Will Ferrell plays a rather nuanced character in Stranger Than Fiction. When he finally starts playing “Whole Wide World,” it’s a sign he’s ready to let his guard down, and he earns the affection of his love interest.
It shows not all famous movie songs need a big, bombastic moment when you can just do something simple but meaningful.
STARLAND VOCAL BAND
41. “Afternoon Delight,” Anchorman: The Legend of Ron Burgundy
Ron is super excited he just had sex with Veronica. The only way he knows to celebrate is to sing a little “Afternoon Delight” with his friends. How else are you supposed to explain love than with a comedic and musical interlude?
40. “Don’t Stop Me Now,” Shaun of the Dead
No one turns a fight scene into a choreographed dance quite like Edgar Wright. Shaun and his pals beat a zombie to the tune of Queen’s “Don’t Stop Me Now.”
It brilliantly contrasts the upbeat song to the utter terror the group finds themselves in, resulting in one of the most iconic movie songs ever.
THE JESUS AND MARY CHAIN
39. “Just Like Honey,” Lost in Translation
38. “These Days,” The Royal Tenenbaums
“These Days” by Nico plays over the reunion between Margot and Richie. With just one song, we know exactly how they feel about each other even when Richie is short on words. Among the best songs used in movies, it does the best job of conveying emotion without dialogue.
37. “Mad World,” Donnie Darko
36. “Cosmic Dancer,” Billy Elliot
HUEY LEWIS AND THE NEWS
35. “Hip to be Square,” American Psycho
Do you like Huey Lewis and the News? If so, then you’ll love the surreal scene in American Psycho where Patrick Bateman murders Paul Allen to the catchy tune.
Right before he murders Paul, he describes how there’s more to the song than people realize, just like there’s more to this slasher/psychological thriller than most people notice on first watch.
34. “Tiny Dancer,” Almost Famous
The famous “Tiny Dancer” scene comes at a stressful point in Almost Famous. Our characters, and the audience, need a moment to catch their breath, and there’s no better way to do it than with everyone belting to “Tiny Dancer.” With each line of the past, everyone moves past their differences to propel them to another great show.
33. “Bitter Sweet Symphony,” Cruel Intentions
32. “Wise Up,” Magnolia
FRANKIE VALLI AND THE 4 SEASONS
31. “Can’t Take My Eyes Off You,” 10 Things I Hate About You
Needle drops were common in '90s teen movies. None were as iconic as Heath Ledger singing “Can’t Take My Eyes Off You” complete with marching band accompaniment. It set an incredibly high bar for high school seniors everywhere that year.
30. “Where Is My Mind?,” Fight Club
Edward Norton’s unnamed character insists “Everyone’s gonna be fine” even as buildings explode around him. The explosion intertwines with the Pixies’ “Where Is My Mind?” in a cacophony of sound.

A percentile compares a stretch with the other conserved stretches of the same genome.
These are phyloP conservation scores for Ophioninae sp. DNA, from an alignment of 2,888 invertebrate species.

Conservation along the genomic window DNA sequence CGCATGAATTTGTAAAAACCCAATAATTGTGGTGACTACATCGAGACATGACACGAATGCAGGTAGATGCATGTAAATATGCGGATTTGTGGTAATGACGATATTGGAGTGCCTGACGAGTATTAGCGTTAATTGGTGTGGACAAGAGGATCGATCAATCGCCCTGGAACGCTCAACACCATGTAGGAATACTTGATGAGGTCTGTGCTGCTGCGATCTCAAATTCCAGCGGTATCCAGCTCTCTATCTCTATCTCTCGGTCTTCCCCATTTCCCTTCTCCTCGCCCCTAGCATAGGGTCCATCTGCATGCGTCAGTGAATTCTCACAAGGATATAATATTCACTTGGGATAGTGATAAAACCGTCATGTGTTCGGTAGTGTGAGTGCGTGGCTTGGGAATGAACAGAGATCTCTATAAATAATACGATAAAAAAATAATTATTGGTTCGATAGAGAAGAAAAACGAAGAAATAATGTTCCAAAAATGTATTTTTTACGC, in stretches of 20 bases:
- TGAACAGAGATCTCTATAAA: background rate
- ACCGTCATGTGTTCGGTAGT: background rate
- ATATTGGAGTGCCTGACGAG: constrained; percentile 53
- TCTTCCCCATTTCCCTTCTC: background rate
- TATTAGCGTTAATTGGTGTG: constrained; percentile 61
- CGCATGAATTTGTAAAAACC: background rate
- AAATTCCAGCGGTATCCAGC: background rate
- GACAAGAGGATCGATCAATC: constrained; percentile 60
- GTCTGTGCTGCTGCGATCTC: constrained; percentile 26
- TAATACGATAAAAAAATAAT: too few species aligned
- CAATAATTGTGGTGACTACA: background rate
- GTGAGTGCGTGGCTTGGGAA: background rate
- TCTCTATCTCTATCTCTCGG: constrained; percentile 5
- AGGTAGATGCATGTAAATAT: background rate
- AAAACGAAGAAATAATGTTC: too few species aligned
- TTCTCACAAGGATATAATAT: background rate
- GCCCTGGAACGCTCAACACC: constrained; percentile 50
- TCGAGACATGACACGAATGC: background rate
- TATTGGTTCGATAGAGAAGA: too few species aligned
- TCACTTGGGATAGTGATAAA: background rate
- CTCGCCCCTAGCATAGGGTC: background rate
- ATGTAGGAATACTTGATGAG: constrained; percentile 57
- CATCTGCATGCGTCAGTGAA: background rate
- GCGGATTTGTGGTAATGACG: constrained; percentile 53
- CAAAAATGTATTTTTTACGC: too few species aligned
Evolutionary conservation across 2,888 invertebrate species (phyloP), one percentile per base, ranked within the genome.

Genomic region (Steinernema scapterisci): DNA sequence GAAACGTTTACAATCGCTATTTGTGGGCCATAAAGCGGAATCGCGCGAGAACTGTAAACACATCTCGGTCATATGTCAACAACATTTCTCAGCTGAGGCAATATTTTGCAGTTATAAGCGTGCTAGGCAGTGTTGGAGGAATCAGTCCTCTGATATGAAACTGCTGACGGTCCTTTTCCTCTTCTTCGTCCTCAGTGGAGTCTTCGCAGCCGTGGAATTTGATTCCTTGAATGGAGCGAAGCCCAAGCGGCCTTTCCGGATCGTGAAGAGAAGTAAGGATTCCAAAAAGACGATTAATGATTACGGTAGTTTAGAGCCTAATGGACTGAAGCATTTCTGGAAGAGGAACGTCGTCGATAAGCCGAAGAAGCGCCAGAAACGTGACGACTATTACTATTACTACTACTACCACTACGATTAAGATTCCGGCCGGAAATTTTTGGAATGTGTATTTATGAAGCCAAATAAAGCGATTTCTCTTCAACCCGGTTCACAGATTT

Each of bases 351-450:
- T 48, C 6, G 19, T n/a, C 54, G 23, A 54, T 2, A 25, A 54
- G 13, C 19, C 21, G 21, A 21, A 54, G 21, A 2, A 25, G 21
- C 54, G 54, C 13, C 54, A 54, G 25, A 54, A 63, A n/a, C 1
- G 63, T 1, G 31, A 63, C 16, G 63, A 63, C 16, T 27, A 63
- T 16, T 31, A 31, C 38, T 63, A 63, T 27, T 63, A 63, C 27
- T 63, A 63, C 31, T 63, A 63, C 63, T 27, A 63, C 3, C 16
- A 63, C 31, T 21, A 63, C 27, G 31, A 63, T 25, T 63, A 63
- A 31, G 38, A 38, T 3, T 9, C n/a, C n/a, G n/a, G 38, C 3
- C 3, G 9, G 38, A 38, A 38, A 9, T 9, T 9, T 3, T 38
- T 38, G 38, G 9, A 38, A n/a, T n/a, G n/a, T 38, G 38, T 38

The future is unknown, but they’ll figure it out together while one of the best movie songs of all time leads us into the credits.
29. “Making Time,” Rushmore
We’re introduced to Max Fischer to the tune of The Creation’s “Making Time” and a montage of all of his extracurricular activities. Max hasn’t said anything yet, and we already know his entire personality.
28. “White Rabbit,” Fear and Loathing in Las Vegas
Creating a psychedelic experience is a lot easier when Jefferson Airplane is on the soundtrack. “White Rabbit” heightens an already tense scene, enhancing the moment for the audience.
27. “Across 110th Street,” Jackie Brown
“Across 110th Street” by Bobby Womack comes up twice in Jackie Brown. At the beginning of the film, we see Jackie move money past airport security, harkening to the themes of the song.
In the end, she mouths along to the song as she adopts its message into her own life and what it has become. This is just one of the many amazing combinations of sound and image that Tarantino is known for. We explored this phenomenon in more detail in this video.
26. “Jessie’s Girl,” Boogie Nights
A drug deal gone awry starts with Alfred Molina jamming out to “Jessie’s Girl” by Rick Springfield. Dirk Diggler can only stare on in horror as the situation spirals out of control, all set to a catchy pop song.
25. “Somebody to Love,” The Cable Guy
24. “Perfect Day,” Trainspotting
23. “Free Fallin’,” Jerry Maguire
There’s something so freeing to watching Tom Cruise belt out “Free Fallin” by Tom Petty. He tries to sing along to other songs first, but when this one comes on, it provides some much-needed catharsis for Jerry and the audience. Some of the best move songs of all time exist solely to give the audience a chance to breathe before going back into the action.
22. “Superstar,” Tommy Boy
David Spade and Chris Farley singing “Superstar” by The Carpenters is more than just a hilarious moment. It bonds the two characters as they both try to convince the other they don’t really like the song.